How to prepare family caregivers to give the best post-hospital care
Wednesday, May 30, 2018
More than 40 million relatives in the U.S. provide unpaid care to chronically ill moms, dads, spouses, children and others, according to statistics from the National Alliance for Caregiving and AARP.
Caregiving is a supremely selfless, medically complex and challenging task, which you, as a physician well understand; yet there are ways to make the process easier for the family members who will undertake it.
This piece will cover essential strategies for preparing your hospitalized patient's family member to become a confident and effective caregiver. The result: less stress on relative and patient, and a smoother and safer medical process at home, all through the invaluable info and support you and your coordinating staff can provide.
Welcome the caregiver onto your team
To earn a caregiver's trust, it's important for your entire care team to build rapport and provide emotional support to this family member from the time of your patient's admission.
A study from Baylor Scott & White Health found that an open visitation policy for close relatives, with no limits on how early someone can arrive or how long he/she can stay, makes patients feel more comfortable and less afraid in the hospital. This would naturally make the caregiver feel equally comfortable getting to know nurses, residents and specialists and feel appreciated.
Also, encourage the family member to stay over in a sick relative's room when that's medically feasible and desired by the patient; nurses can establish a nurturing bond with the caregiver by providing comfort items like blankets, pillows and breakfast the next morning.
Teach treatments before discharge
Many caregivers worry tremendously about the fact that they've never given a shot, changed adult diapers, or properly moved a patient in a bed, and fear hurting their relatives once they need to perform these tasks at home.
Unfortunately, many hospitals don't coach family caregivers sufficiently on how to execute basic medical care needs. Block in adequate time for your nurses and PCAs to provide hands-on teaching regarding medication and personal care procedures, so your caregiver will feel prepared to take on these tasks at home.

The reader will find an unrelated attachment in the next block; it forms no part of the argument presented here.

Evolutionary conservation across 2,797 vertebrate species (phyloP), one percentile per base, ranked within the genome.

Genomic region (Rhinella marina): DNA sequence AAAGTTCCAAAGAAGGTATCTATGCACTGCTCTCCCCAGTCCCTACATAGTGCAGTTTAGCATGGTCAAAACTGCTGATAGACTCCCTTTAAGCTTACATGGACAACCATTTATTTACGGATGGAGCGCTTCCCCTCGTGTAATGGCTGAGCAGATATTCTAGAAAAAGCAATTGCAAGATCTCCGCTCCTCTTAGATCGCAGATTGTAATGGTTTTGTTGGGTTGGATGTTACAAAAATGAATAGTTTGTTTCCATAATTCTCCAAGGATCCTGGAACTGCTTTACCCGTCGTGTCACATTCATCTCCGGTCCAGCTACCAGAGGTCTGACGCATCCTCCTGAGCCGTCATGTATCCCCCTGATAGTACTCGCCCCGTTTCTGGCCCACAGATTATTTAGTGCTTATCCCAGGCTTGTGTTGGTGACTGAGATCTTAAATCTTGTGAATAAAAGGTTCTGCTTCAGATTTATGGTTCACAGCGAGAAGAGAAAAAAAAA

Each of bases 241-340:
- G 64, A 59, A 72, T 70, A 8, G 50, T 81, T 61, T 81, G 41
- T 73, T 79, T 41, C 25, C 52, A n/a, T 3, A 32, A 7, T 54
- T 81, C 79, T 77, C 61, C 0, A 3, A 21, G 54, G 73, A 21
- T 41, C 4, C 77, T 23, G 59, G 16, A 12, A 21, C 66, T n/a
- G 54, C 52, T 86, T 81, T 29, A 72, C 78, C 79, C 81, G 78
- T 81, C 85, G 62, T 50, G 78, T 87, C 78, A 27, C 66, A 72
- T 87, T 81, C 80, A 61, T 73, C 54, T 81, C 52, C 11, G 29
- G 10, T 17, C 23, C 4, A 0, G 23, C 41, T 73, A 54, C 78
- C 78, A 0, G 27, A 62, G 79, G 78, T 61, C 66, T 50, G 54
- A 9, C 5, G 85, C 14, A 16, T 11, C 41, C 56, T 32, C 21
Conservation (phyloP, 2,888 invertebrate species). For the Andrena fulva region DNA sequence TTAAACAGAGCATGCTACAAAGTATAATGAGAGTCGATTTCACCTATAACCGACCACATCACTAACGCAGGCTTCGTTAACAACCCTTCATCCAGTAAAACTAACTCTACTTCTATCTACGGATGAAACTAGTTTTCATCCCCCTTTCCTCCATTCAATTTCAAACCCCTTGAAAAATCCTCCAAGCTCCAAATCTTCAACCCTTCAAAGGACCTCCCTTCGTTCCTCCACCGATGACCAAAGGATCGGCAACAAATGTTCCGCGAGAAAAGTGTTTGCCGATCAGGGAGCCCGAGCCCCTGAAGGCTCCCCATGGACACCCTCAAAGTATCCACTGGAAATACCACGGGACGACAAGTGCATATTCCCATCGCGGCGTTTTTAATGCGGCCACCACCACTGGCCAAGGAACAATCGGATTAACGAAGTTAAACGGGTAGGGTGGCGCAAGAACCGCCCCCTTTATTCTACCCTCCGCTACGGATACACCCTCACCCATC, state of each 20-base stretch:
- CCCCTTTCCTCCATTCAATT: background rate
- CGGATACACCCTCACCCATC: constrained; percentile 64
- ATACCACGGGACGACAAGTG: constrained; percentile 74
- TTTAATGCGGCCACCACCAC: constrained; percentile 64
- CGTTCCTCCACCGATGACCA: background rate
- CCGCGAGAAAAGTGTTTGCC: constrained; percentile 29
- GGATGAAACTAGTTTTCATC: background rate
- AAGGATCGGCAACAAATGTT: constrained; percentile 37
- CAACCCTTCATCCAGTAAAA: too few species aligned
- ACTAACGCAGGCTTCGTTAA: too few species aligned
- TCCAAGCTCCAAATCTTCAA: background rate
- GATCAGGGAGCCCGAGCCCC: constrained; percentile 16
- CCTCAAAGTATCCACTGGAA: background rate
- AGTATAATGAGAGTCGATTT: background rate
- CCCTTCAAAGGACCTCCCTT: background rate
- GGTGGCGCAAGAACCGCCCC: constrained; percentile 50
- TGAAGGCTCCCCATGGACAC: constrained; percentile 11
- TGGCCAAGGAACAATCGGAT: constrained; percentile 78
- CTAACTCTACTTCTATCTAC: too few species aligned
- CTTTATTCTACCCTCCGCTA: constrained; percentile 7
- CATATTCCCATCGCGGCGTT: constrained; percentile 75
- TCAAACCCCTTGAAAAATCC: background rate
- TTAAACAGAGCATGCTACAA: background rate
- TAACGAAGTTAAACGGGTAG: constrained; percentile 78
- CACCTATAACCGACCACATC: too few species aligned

Talk through the caregiver's concerns
Let this person know that no question is wrong to ask, and provide all the detail you can when it comes to explaining the patient's current condition, follow-up care and symptoms the caregiver will need to look out for in case of emergency.
Connect with your patient's PCP for ongoing caregiver support
A study by University Health Network found that caregivers of ICU survivors who were required to be treated with mechanical ventilation for at least a week were at higher risk of depression up to one year after their loved one's discharge.
Caregivers of the seriously ill have most likely witnessed painful and traumatic things in the hospital, and need compassion as well as constructive psychological help. Keep an open line of communication with your patient's PCP to inform him/her of any emotional issues your patient's caregiver may bring up to you during follow-up visits, and work with this doctor to offer counseling for the caregiver if the need arises.
Give the gift of honesty
Researchers at the University of Edinburgh report that caregivers of seriously compromised stroke patients most appreciated a frank assessment of how well their loved ones were doing medically after being released from the hospital — even if that meant being told the patient may not survive long-term.
Never omit facts from the caregiver in terms of your patient's prognosis; however, always be kind and empathetic to the caregiver, and let him/her know how much you admire their abiding concern and dedication to their loved one.
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